The motorcade was led by four guys on motorcycles, followed by one long, black limo with a governmental emblem on its side, followed by another couple of motorcycles. Sirens, flashing lights, the whole catastrophe. But this was at dinnertime, so maybe somebody important was just late for dinner. I went right back to my own, which was in the dining room of the Army & Navy Club in our nation’s capitol, my DC home away from home thanks to my late ex-Marine husband. There was a large table full of dark suits who were seated (when my guests and I were midway through our entrees) immediately behind me. After catching a few titles when introductions were being made I eavesdropped for a while – but we quickly decided they weren’t Cabinet level so probably not worth the trouble. That scene, though, was only a preamble. The real drama started about 7 hours later.
Flashing red, white and blue lights on the ceiling interrupted my dreams at 2:30 AM. Below my window – which was on the fourth floor of the Army & Navy Club, overlooking 17th Street and Farragut Square – were several DC police cars, including the one with revolving lights. Across 17th Street was a Metro bus. There seemed to be no passengers on the bus, but near the rear door a bit of action was visible: a large, yellow-jacketed person could be seen moving somewhat ominously to and fro. I drew the line at getting dressed, going downstairs and peering across into the bus window. Still, there was definitely something sinister going on. People with brains close their blinds when staying in street-front rooms near the center of cities such as Washington DC; the rest of us get up in the middle of the night to follow urban dramas. But this one was clearly something of national urgency.
Pretty soon a few more of DC’s finest appeared, joining the several who had ridden up on bikes earlier. While no guns were drawn, they were clearly ready for anything. Temperatures were dropping into the low 40s and I worried about their un-gloved hands. But they kept careful watch. This went on for about 20 chilly minutes. At approximately 3:10 AM, one of the watchers sprinted around the corner, and returned with an emergency van of the DC Fire Department. (More flashing lights, but I was already up.)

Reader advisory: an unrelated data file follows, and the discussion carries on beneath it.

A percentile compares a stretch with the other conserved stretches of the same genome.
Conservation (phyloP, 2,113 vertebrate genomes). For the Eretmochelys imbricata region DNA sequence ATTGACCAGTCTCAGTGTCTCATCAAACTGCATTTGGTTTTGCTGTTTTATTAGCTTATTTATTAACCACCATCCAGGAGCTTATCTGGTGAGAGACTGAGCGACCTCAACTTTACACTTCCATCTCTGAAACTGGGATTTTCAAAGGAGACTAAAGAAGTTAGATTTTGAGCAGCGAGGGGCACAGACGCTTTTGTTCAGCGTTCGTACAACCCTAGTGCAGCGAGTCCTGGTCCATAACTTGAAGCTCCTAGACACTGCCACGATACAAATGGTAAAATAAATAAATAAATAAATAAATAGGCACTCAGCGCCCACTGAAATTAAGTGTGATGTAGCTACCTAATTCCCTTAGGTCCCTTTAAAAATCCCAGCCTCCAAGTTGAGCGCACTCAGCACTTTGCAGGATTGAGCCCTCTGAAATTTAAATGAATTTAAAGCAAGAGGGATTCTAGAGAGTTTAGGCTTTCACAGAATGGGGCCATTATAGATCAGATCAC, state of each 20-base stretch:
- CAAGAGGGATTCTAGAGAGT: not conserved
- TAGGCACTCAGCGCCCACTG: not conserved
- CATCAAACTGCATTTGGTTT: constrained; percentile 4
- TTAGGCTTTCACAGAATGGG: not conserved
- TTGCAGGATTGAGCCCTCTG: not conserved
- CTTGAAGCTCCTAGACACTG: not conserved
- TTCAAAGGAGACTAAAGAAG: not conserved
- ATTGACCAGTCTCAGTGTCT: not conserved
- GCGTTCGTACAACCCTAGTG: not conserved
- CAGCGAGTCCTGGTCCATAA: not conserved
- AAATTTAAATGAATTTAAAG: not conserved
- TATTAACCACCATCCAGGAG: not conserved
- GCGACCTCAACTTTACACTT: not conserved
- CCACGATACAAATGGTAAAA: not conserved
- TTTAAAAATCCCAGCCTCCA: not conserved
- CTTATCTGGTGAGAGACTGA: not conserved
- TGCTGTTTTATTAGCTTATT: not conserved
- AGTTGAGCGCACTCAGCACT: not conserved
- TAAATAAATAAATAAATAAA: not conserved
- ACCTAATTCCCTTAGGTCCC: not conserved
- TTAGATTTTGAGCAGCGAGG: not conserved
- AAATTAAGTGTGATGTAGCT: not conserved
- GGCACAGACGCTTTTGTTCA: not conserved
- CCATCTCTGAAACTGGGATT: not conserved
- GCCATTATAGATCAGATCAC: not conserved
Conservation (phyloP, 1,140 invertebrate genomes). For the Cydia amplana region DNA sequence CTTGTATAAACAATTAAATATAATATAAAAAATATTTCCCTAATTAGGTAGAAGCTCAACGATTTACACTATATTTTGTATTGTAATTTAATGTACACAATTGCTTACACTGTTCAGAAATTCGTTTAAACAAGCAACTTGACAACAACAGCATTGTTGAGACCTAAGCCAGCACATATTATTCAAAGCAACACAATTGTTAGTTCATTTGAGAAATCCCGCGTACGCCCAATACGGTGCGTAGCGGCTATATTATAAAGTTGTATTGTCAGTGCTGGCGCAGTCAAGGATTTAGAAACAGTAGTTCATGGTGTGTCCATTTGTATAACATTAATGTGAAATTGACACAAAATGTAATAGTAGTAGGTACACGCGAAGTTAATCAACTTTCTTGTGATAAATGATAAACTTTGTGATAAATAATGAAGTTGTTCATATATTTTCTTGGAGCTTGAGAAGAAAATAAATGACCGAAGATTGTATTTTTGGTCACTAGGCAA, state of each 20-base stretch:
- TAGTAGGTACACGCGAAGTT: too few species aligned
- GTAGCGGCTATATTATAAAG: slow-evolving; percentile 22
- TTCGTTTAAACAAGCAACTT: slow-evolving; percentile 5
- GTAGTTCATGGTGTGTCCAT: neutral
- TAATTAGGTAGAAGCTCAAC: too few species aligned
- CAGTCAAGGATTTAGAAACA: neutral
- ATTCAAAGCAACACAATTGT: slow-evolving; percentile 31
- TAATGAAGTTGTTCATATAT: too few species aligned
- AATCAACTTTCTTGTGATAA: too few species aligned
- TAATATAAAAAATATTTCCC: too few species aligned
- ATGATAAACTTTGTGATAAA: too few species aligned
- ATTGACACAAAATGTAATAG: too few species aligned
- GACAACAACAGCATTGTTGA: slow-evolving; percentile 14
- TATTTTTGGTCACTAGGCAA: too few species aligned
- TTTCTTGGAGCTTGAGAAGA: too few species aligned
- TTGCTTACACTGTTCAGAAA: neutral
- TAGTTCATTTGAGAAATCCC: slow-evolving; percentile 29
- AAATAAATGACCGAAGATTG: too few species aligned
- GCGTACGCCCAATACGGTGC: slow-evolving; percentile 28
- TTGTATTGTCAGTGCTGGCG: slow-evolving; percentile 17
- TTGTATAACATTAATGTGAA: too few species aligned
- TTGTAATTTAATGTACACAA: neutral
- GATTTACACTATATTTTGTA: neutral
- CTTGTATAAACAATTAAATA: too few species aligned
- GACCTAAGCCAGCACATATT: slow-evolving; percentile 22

Not just up, I was glued to the window by now. Watching a crisis unfold before my very eyes. A Russian spy? An undercover hit man intercepted just before executing his crime? A dangerous escapee from international custody?
The bus lights went out. A hunched-over person emerged from behind the bus, followed by the large person in yellow vest. A side door opened in the FDDC van, the hunched-over person climbed in, the officers biked off, the vehicles turned out their lights and drove away. It was 3:16. Peace and quiet were restored to Farragut Square. Admiral Farragut (“Damn the torpedoes, full speed ahead!” – he’s on the pedestal at right, hidden by the trees) would undoubtedly have approved of the speedy solution to the problem of a homeless guy sleeping on a Metro bus. At least one observer, however, felt the entire episode had come to a rather anticlimactic end.
Your tax dollars at work.